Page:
Lehigh University
The Vault at PfaffsAn Archive of Art and Literature by the Bohemians of Antebellum New York
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Text for Page 042

              [enclosed newspaper clipping]
  AN ABSCONING AGENT.�A young Englishman,
named Frank Cahill, lately employed by Mrs. Levison
to conduct a comic paper known as Nick-Nax, ab-
sconded recently with about $500 belonging to his em-
ployer.  Cahill is a young man of considerable lit
erary ability, having for some time previous to its de-
cease edited The N. Y. Picayune, beside contributing
many stories and other articles to the weekly papers.
He was recently engaged by Mrs. Levison to conduct
Nick Nax, and was entrusted with both its editorial
and business management.  He had not been seen
since a week ago last Saturday, when he was observed
going down Broadway with a carpet sack in his hand, 
he having given out that he was going on a fishing ex-
cursion.  It was not till Mrs. Levison ascertained that
he had obtained $300 from Ross & Tousey on her ac-
count that his prolonged absence excited any suspicion.
It subsequently appeared that he had collected various
advertising bills, swelling the amount stolen to about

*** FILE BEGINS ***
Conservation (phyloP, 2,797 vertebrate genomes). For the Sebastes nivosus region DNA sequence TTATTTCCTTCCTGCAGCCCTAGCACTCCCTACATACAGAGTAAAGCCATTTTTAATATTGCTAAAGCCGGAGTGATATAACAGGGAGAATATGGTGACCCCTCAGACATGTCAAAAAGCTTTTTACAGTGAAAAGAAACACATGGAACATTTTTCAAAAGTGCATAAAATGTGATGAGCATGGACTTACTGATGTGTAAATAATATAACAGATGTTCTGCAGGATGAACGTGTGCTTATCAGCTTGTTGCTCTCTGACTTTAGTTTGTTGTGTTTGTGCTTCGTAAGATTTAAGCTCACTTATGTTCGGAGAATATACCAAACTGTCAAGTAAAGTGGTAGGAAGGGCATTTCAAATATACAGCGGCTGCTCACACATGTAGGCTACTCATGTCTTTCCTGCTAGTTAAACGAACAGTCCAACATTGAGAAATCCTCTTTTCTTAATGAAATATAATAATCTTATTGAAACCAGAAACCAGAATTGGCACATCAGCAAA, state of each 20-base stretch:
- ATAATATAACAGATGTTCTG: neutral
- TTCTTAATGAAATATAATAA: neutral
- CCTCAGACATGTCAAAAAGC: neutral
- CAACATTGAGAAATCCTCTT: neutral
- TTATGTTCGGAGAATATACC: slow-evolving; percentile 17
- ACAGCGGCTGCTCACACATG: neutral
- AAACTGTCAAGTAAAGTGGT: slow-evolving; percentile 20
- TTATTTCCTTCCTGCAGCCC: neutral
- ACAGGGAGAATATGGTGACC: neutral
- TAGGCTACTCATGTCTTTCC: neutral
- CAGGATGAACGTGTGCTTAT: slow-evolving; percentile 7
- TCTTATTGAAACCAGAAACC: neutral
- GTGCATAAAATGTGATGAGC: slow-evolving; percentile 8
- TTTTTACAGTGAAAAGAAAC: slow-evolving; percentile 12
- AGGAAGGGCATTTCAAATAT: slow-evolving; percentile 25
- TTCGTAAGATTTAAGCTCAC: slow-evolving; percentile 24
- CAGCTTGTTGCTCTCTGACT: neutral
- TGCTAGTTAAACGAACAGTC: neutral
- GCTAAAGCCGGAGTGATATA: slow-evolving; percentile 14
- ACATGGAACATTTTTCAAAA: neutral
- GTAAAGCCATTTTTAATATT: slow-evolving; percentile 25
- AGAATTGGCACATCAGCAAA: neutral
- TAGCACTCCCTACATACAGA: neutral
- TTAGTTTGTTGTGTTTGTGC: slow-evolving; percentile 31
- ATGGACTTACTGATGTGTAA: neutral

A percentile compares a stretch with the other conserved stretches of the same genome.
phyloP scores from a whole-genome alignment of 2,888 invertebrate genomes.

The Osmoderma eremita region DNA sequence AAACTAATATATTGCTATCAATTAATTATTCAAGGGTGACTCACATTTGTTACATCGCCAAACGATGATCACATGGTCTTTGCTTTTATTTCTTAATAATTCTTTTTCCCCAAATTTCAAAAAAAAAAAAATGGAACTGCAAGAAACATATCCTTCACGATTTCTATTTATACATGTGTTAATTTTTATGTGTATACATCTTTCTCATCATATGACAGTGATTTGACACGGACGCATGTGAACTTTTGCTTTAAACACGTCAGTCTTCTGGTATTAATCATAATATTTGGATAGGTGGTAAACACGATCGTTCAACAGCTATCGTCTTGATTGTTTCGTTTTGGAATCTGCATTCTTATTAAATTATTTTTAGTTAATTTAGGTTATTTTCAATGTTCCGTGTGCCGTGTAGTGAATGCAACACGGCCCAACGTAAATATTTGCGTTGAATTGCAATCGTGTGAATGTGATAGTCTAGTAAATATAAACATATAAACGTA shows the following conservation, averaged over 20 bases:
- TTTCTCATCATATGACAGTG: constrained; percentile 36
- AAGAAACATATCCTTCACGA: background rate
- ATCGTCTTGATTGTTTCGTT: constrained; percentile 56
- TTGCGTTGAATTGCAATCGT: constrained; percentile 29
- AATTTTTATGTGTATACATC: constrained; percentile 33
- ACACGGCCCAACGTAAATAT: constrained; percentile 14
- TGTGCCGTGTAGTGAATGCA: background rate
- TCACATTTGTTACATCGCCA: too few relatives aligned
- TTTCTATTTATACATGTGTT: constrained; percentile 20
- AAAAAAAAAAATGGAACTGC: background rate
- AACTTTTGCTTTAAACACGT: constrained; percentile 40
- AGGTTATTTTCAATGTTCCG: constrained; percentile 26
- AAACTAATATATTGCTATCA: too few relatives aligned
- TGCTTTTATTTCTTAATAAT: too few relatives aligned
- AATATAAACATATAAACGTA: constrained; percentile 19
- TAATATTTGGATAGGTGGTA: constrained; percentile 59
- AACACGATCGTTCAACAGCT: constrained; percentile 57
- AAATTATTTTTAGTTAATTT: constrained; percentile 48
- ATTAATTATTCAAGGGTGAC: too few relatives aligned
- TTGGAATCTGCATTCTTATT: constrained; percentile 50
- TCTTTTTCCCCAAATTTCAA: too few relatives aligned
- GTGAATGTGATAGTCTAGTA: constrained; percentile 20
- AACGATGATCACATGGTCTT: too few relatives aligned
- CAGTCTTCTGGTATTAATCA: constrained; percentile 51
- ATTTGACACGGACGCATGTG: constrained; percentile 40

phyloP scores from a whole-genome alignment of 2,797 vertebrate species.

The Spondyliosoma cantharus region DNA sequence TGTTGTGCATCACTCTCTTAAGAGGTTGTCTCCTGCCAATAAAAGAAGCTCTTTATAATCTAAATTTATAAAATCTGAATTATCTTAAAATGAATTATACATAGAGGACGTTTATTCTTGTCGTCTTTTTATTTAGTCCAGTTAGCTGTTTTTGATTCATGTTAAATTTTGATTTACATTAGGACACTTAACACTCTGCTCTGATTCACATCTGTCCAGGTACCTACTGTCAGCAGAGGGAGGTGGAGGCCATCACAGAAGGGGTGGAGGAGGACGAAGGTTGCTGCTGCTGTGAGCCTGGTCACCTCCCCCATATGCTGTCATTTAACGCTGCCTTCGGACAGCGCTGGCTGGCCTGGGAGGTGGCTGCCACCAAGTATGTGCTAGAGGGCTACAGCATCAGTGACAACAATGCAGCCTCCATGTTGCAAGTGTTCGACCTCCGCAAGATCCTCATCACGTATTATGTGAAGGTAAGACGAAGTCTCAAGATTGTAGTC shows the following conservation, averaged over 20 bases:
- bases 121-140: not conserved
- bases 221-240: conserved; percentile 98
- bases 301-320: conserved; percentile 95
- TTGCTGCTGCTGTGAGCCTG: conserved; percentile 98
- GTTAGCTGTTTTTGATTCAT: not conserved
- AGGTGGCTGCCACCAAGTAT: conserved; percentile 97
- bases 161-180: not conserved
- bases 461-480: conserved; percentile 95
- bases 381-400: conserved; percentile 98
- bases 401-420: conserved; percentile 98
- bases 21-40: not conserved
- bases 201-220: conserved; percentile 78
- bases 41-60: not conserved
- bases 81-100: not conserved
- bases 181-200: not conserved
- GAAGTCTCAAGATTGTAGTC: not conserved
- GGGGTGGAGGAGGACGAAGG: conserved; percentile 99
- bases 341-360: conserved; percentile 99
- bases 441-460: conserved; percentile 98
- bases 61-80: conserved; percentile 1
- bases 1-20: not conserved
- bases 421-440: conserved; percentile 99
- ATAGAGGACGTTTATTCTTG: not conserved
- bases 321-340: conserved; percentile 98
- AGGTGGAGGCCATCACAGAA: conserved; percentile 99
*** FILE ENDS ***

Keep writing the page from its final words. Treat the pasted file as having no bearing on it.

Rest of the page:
$500, and the inference now is that he departed on the
steamer for Europe.
  Frank Cahill is a young man who, during his stay
in this country, had made many friends among literary
persons and gentlemen of the press, and although he
had, by his conduct, on several occasions, given them
much pain, there was not one among them all who
thought him capable of so dishonest and mean an
action.  Even now they are unwilling to believe that
the act was long contemplated.  He was unfortunate
in the selection of some of his associates, and had been
on a spree for a number of days previous to his ab-
sconding.  When he became sober again, and thoughts
of his neglected duties forced themselves upon him,
not having the courage to meet his true friends and
associates, he probably hastily determined upon the
course he has taken.  When he was missed, those who
knew him thought nothing worse of his disappearance
than that he had absented himself for a few days to
have his spree out.  Having been gone now for ten
days, and it having been ascertained that he had col-
lected the amount of money mentioned above, there
can be no doubt but that he has gone to England.
We understand that no effort will be made to secure
his arrest.

[Gunn�s handwriting]
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